Fatal Cirrus crashes are down sharply over the last two years, while more pilots are using the Cirrus Airframe Parachute System than ever before. This is not a fluke – and it has major implications for general aviation.continue reading
Many of today’s pilots are usually so addicted to the automatics, that the thought of switching off the autopilot and flying manually is practically a Mayday situation. Yet, when coaxed into switching off the automatic features the almost universal reply is “Jeez – I enjoyed that.”
Sure enough, after a fruitful day, as I get ready to settle in for the evening, the phone rings. It’s my office marine dispatcher wanting to know if I can fly a tugboat captain home right away as he has a family emergency in progress. He is aboard a tugboat somewhere in the upper Chesapeake Bay.
The three views, of the airplane described by the article title, that accompany this piece were taken from an “unofficial” board size drawing I knew I had stowed away somewhere around the house, but only recently found and reclaimed. The drawing is entitled “Preliminary Design, Model 170 Replacement” and dated February 2, 1955.
Why would anyone spend $100,000 getting all of the licenses and ratings, work bottom-rung flying jobs to get the 1500 hours, and then seek a $22,000/year position at one of the regionals? It makes no economic sense. For better or worse, commercial aviation is not the glamor industry it used to be. Is there more to it?
Of all the constraints that have been put on general aviation over the years, the most hurtful (to me, at least) is the virtual ban on the light airplane use of Washington National Airport. In my active years, I used it a lot and being able to touch down so close to the center of power was something special. The airport is something special, too.
Climbing back in and getting back to the meat of prepping for the flight test is probably the hardest thing I’ve ever done. Knowing how quickly, not to mention painfully, things could go wrong didn’t help my tension. Nevertheless, we flew. I flew.
Today you’re not the one flying the trip – a friend who is a relatively low time pilot has called and asked for your advice. You pull out your iPad and review the weather below. What’s your advice for your friend – go or no go?
In the corridors of power many aviation decisions are made that do not normally affect those of us on the flight deck responsible for a successful flight. But sometimes they do. Such was the case of the Rarotongan Voters Project, where two separate governments intervened mid-flight.
Fatal Cirrus crashes are down sharply over the last two years, while more pilots are using the Cirrus Airframe Parachute System than ever before. This is not a fluke – and it has major implications for general aviation.
When you’re paying by the hour, it’s easy to cut corners, be a little careless, or belittle something that we would never forget on our own airplane. However, if we treat a rental plane as our own, every renter or club member benefits. Here are a few things I try to do when I rent.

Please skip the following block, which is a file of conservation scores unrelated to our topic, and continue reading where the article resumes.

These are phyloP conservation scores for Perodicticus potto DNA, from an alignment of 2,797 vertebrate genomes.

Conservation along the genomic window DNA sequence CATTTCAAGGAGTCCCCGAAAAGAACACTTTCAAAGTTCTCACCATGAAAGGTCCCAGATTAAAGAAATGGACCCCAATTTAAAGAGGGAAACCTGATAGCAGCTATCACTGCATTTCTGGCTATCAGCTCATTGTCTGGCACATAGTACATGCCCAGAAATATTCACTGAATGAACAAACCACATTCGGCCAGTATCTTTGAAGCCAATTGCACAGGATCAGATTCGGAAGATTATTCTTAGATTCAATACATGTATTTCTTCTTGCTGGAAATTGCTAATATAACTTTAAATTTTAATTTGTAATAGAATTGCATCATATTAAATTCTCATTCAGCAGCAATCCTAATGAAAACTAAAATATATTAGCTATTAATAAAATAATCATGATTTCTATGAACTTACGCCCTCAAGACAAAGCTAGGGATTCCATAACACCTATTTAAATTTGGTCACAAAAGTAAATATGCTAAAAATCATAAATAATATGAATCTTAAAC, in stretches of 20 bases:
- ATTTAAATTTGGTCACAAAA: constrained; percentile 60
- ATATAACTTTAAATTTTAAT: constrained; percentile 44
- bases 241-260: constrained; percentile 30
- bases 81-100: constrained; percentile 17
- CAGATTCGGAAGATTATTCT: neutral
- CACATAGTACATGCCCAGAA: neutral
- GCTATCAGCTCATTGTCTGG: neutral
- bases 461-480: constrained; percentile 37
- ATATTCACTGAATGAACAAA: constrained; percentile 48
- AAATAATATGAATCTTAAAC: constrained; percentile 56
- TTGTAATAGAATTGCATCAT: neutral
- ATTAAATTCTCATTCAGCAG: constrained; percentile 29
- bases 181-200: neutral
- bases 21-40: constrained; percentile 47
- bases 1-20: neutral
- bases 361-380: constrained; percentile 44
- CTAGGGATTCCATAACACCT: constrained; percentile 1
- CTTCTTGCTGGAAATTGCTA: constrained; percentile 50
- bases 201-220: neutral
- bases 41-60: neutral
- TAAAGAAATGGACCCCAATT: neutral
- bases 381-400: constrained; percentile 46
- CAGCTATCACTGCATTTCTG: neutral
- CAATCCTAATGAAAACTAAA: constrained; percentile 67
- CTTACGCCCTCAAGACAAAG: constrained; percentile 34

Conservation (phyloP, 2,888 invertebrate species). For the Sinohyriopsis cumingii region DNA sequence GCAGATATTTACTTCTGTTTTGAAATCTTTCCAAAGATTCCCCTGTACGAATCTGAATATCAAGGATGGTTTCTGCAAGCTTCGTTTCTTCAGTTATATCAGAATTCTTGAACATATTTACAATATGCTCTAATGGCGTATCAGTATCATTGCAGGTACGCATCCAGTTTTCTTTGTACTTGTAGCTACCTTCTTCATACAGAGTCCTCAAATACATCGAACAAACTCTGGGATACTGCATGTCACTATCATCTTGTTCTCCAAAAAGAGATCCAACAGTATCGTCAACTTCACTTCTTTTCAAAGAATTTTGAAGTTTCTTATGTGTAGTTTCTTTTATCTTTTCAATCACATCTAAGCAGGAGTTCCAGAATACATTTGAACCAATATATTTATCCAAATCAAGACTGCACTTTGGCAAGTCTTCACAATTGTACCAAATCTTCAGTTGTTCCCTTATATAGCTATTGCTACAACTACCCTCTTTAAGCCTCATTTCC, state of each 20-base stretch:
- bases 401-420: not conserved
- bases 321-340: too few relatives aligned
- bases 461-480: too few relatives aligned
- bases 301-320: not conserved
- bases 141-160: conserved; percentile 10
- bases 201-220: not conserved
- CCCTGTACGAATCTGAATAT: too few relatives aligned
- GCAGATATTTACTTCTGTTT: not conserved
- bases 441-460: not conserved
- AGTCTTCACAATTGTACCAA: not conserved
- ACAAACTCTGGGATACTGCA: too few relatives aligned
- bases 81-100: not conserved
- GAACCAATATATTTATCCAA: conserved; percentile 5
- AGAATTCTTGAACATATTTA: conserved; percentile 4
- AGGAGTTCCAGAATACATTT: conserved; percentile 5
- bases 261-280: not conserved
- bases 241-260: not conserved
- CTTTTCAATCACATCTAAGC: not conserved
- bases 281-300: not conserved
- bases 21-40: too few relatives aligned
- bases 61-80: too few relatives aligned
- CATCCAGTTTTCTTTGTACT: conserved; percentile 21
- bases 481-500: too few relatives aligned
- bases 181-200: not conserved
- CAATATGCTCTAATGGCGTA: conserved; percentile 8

Back in the day when props were changing to jets, the Canadian Ministry of Transport contemplated creating a newly required third crew position on the huge DC-8s coming on line. The third pilot crew member would be neither a fully endorsed DC-8 pilot nor a fully endorsed DC-8 flight engineer.
It would be difficult to describe an aviation career more colorful and varied than that of Captain John Laming. In our latest interview, we ask the experienced military and airline pilot about everything from the Battle of Britain to modern simulator training.
The phrase is so overused that it’s become a cliche: aviate, navigate, communicate. The clear suggestion is that flying the airplane is much more important than messing with the GPS or telling Air Traffic Control about your problems. But while all pilots hear this advice from day one of flight training, the accident record shows that it’s hard to do when something goes wrong.
When contemplating a smoking hole made by an airplane, “That was a dumb mistake” is a frequent pronouncement. I think that is misleading because I am not aware of any smart mistakes, especially in airplanes. It just takes a relatively high level of native (as opposed to educated on things other than flying) intelligence to perform well as a pilot.
I remember a flight, well, actually I remember many, but this one ranks up there, where if anything came up short, I probably wouldn’t be alive, let alone a pilot writing about this. Let me just put this out there now: I was young, stupid, and believed in the invincibility of me and my flight instructor, so let’s not go bashing the messenger here.